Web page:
Just when you thought the endless procession of 2020 Democratic candidates had come to a merciful end, someone else saw the next president of the United States in the mirror and went to Iowa to announce: former Pennsylvania congressman and two-time Senate loser Joe Sestak.
Sestak did have a good explanation for his delay in entering the most crowded primary field in U.S. political history: His daughter was fighting brain cancer and apparently has won the battle for the second time in her young life.
Whether Sestak has a snowball’s chance in hell of becoming a viable candidate is a separate question. He does have an impressive national-security résumé. He’s an Annapolis grad and a career Navy officer who rose to the rank of vice-admiral (a three-star admiral, more colloquially); he was on Bill Clinton’s National Security Council staff before obtaining a high-level Pentagon gig during the Bush administration. Reportedly, he came into conflict with Donald Rumsfeld for contradicting the party line on the Navy budget and then retired (also his daughter was beginning her fight against cancer at the time).
Sestak’s first political race, in 2006, was paradigmatic of that cycle: A Democratic Party hungry for candidates with military-service records embraced him in a challenge to incumbent Republican House member Curt Weldon in a traditionally GOP district in northeastern Pennsylvania. Buoyed by a strong Democratic tide, successful fund-raising, and a corruption scandal affecting his opponent, Sestak won easily and was reelected handily in 2008. As in later contests (including the current one), he depicted himself as eager to “pay back” his country and its citizens for the military and veterans’ health services that saved his daughter’s life.
In 2010, Sestak engaged in the political battle that would stamp him eternally as a “maverick”: challenging the strongly party-backed incumbent Arlen Specter, a former Republican who had switched parties the year before. Sestak won the primary but proceeded to lose the general election, narrowly, to Pat Toomey in an extremely good Republican year. This outcome generated some intraparty resentment against Sestak because Toomey had lost a Republican primary to Specter six years earlier.
A university professor between his campaigns, Sestak tried for a comeback in 2016 and led in early primary polling despite considerable escalating hostility from Establishment figures in the party. He eventually lost to former federal and state environmental official Katy McGinty, who in turn lost in Toomey’s second-straight narrow victory.
According to the Philadelphia Inquirer, Sestak’s latest run represents peak eccentricity:
In keeping with his unusual methods, Sestak’s announcement surprised even some longtime supporters and former campaign aides, who were blindsided by his decision to reenter politics on the biggest possible stage.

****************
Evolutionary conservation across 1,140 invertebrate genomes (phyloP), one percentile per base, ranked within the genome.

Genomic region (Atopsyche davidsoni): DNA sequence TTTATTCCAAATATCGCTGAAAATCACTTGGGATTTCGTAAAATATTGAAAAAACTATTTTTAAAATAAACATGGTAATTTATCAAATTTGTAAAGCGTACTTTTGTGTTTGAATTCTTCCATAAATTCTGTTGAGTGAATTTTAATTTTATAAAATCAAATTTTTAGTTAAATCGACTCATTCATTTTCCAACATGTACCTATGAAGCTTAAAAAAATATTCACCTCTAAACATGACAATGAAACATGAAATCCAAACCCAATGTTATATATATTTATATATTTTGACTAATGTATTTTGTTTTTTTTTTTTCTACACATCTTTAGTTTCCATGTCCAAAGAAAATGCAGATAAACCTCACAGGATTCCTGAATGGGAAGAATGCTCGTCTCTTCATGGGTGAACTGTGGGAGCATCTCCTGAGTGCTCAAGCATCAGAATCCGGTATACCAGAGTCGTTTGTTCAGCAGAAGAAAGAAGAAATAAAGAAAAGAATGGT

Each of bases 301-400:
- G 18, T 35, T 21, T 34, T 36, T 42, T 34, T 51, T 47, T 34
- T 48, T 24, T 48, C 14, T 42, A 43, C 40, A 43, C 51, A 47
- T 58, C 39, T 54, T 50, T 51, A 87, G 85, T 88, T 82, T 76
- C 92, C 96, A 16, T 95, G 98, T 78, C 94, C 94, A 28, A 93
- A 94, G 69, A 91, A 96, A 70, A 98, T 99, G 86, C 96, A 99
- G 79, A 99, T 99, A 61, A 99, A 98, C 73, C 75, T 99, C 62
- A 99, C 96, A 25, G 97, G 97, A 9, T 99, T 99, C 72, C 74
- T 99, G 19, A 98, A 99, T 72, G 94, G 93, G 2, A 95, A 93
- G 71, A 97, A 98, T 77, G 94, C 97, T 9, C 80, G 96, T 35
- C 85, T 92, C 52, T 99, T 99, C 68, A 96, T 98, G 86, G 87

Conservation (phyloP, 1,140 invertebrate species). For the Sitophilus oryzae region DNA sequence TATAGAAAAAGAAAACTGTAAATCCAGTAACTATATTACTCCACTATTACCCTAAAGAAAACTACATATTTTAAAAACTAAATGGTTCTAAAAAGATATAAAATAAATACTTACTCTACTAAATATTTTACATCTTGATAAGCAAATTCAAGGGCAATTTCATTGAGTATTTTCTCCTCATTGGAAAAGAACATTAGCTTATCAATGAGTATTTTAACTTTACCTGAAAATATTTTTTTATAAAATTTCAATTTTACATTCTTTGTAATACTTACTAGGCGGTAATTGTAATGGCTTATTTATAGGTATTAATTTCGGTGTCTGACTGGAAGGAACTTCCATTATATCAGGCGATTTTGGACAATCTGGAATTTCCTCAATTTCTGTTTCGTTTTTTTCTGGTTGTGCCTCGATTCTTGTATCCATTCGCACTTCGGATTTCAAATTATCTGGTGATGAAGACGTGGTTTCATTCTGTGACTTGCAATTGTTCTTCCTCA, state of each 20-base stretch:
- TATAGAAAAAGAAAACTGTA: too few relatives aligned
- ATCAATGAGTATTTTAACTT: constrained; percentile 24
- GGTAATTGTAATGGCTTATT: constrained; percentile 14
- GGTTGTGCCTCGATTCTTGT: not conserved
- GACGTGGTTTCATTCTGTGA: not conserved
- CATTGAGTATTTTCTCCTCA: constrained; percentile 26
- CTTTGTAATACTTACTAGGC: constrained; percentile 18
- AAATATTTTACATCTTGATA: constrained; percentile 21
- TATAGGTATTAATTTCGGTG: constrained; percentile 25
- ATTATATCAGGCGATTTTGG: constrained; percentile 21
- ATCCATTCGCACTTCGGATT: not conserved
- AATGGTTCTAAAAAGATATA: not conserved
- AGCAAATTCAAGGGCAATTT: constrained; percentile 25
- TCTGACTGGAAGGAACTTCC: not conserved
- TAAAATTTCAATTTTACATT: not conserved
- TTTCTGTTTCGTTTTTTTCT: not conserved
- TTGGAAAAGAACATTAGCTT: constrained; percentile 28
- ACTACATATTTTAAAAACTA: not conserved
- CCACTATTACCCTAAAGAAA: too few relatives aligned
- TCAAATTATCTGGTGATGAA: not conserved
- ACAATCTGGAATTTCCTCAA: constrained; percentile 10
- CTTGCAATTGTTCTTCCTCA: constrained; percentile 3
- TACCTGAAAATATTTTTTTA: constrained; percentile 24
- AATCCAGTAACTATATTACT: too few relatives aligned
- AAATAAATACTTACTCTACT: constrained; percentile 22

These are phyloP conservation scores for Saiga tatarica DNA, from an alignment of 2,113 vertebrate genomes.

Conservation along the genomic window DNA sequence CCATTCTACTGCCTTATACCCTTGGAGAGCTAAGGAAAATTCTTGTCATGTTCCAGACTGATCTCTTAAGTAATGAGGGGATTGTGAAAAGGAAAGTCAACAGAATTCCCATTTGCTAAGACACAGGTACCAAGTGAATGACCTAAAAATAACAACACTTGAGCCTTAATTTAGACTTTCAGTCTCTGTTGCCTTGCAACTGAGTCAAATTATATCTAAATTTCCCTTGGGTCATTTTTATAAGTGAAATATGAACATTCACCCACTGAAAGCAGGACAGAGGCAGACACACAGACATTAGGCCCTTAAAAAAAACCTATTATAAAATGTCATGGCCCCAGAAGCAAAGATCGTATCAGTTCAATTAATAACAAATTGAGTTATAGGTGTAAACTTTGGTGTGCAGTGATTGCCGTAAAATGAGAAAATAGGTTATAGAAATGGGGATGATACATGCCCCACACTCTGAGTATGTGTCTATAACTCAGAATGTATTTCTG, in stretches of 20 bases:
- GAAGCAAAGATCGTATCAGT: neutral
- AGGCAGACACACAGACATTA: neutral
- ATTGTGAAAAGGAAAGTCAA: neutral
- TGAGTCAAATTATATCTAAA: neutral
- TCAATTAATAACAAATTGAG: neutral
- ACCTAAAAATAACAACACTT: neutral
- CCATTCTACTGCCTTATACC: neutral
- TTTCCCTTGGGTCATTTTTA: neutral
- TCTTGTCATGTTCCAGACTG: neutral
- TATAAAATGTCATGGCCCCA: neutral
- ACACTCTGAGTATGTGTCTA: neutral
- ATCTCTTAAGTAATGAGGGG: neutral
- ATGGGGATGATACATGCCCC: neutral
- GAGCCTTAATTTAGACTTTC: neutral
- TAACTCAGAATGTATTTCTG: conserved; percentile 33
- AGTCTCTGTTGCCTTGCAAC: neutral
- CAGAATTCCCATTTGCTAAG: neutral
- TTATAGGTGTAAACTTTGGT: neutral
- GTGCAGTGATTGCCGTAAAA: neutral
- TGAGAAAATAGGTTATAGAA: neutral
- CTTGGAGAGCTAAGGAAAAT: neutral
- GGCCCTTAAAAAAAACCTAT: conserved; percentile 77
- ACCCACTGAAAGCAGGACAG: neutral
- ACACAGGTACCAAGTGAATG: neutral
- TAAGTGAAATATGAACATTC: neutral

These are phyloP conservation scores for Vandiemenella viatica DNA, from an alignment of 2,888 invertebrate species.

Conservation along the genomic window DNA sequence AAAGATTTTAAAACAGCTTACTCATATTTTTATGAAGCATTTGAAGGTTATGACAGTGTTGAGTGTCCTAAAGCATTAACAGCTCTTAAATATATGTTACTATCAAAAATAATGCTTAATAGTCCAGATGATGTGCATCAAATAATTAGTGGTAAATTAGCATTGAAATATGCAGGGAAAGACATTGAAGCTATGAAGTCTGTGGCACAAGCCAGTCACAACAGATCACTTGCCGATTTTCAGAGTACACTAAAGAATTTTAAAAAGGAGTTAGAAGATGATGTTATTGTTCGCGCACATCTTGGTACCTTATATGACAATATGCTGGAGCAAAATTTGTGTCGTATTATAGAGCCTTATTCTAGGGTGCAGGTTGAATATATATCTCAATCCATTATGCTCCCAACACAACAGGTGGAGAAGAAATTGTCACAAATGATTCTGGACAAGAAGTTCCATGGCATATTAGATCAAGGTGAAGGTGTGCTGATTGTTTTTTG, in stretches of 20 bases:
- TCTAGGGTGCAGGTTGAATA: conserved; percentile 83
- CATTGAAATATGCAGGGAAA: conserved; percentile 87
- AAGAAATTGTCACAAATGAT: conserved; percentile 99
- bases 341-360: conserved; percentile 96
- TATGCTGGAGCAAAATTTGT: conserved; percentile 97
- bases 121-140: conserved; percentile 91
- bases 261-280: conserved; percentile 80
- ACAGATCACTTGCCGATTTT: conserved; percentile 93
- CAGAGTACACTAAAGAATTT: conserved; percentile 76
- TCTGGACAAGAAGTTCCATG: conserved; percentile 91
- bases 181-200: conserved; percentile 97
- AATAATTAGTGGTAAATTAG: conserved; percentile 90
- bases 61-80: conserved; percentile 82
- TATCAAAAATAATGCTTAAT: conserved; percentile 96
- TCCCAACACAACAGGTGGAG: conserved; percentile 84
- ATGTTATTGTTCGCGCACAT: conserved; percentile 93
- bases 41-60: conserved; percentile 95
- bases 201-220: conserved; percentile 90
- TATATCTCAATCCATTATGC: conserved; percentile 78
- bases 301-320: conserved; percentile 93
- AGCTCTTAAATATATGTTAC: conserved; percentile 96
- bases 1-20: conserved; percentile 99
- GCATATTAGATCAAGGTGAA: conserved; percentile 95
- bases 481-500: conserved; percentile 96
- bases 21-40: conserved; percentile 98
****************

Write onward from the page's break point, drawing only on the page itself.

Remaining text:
It’s clear that Sestak (who often refers to himself as “Admiral Joe”) will again run on his military record, rivaling Seth Moulton (who served multiple tours as a Marine officer in Afghanistan and Iraq) and Pete Buttigieg (a naval intelligence officer in Afghanistan) as candidates stressing their status as veterans. The formal announcement of Sestak’s candidacy took place at a veterans’ museum in Waterloo, Iowa.
Since he’s entering the contest too late to qualify for the first and probably the second candidate debates, it’s unclear what if any path to victory Sestak sees for himself. In theory, he could appeal to the same Rust Belt white working-class voters Joe Biden is supposedly luring away from Donald Trump; Sestak’s political base isn’t that far from Biden’s hometown of Scranton. But he’s not in a position to self-finance his campaign and, for sure, isn’t going to get any Democratic Establishment backing; his reputation as a centrist won’t help him with the few progressive activists who haven’t already signed on with someone else.
At the moment, the biggest question about Admiral Joe is whether he will be taken seriously as a candidate. He’s either the 24th or 25th “major” candidate to announce, depending on whether you count Mike Gravel’s teenager-run campaign as meriting that designation. Sestak is 67, so it’s unlikely he’s doing this as the beginning of a comeback in Pennsylvania politics, though you never know in this era of rampaging political septuagenarians. Perhaps he looked at the vast field or the bizarre incumbent and said, like so many others, “Why not me?” He’ll probably get his answer soon enough. And maybe soon the number of active Democratic candidates for president will finally start going down rather than up.